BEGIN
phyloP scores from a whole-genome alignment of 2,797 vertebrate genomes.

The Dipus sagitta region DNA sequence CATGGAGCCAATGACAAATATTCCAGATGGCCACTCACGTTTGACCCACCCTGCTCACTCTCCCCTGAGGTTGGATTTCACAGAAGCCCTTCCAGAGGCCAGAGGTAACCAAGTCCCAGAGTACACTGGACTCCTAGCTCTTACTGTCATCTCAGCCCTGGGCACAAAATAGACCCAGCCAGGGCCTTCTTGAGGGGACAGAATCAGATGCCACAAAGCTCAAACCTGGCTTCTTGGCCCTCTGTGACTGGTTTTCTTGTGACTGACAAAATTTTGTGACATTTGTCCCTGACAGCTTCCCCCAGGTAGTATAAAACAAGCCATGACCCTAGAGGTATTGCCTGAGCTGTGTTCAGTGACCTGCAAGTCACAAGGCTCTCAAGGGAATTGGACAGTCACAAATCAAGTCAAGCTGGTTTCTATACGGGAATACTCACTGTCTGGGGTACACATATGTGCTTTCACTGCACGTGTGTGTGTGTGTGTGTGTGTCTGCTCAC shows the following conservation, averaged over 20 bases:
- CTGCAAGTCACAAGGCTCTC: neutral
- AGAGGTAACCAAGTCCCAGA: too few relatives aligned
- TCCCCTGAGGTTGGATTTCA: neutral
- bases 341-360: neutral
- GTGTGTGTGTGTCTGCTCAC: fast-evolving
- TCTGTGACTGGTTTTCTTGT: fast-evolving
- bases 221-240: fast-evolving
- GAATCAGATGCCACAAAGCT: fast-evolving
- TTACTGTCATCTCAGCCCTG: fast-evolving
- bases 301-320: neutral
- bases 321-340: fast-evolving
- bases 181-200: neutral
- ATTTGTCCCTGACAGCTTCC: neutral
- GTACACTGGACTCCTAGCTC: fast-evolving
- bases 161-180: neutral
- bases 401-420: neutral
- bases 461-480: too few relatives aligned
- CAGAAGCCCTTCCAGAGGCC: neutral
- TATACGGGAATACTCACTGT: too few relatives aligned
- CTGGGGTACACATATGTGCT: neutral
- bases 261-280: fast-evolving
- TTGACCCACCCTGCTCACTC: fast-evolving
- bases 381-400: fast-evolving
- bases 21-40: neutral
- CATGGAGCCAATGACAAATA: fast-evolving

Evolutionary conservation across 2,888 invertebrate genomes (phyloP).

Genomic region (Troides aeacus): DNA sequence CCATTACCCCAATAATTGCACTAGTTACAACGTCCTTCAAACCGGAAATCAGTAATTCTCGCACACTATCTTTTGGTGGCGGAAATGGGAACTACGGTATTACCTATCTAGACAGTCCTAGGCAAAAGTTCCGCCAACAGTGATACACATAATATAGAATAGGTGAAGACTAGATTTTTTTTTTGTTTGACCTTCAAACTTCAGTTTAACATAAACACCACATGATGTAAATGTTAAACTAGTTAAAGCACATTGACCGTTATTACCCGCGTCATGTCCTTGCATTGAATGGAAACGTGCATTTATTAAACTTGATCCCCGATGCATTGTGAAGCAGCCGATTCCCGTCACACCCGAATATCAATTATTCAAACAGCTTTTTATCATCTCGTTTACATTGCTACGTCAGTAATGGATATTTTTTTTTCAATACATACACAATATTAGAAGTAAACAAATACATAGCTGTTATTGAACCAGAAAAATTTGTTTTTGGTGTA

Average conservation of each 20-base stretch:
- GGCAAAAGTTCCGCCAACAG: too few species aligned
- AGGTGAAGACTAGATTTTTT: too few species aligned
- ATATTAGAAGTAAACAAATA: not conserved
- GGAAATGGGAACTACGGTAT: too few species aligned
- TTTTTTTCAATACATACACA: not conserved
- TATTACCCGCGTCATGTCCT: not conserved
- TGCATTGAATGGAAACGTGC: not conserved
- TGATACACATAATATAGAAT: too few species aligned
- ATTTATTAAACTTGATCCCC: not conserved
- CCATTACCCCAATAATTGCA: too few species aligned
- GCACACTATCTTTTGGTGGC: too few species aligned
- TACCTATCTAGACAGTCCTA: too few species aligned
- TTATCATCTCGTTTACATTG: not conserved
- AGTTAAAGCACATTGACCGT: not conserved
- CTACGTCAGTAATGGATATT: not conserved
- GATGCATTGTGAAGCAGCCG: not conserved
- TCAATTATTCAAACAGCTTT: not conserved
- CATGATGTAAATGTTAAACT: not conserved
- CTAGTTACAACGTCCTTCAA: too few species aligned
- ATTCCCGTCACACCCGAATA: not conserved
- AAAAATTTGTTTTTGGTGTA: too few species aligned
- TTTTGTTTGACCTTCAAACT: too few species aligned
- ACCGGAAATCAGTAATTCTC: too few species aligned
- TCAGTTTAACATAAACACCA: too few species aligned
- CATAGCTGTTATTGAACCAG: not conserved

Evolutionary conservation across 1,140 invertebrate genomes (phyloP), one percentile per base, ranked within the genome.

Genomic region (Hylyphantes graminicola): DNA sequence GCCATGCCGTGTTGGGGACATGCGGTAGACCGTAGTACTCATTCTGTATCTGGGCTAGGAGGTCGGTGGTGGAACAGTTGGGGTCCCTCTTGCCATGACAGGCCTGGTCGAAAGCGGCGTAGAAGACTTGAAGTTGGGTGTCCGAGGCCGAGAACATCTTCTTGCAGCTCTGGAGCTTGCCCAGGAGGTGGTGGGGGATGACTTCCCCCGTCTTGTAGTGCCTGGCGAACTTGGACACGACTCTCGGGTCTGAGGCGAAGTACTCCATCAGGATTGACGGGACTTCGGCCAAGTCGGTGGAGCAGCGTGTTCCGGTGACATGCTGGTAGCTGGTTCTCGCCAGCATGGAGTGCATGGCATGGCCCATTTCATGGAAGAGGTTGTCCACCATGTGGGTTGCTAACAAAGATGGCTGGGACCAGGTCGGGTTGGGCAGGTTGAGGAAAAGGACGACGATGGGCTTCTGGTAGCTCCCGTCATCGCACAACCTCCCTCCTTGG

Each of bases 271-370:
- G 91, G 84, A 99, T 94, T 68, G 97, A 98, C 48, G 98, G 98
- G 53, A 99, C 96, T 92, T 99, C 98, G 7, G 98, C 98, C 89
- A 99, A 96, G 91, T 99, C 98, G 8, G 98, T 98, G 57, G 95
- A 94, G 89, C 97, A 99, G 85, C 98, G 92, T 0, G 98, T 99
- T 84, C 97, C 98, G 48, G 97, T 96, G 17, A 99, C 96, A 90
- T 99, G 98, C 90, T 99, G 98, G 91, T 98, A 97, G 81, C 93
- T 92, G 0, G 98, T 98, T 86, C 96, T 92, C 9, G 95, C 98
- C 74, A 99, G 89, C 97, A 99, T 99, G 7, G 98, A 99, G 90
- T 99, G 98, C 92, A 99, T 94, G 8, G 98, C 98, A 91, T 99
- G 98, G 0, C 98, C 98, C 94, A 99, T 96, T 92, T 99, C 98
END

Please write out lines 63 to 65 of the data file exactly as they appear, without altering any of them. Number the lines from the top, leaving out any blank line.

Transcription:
- T 84, C 97, C 98, G 48, G 97, T 96, G 17, A 99, C 96, A 90
- T 99, G 98, C 90, T 99, G 98, G 91, T 98, A 97, G 81, C 93
- T 92, G 0, G 98, T 98, T 86, C 96, T 92, C 9, G 95, C 98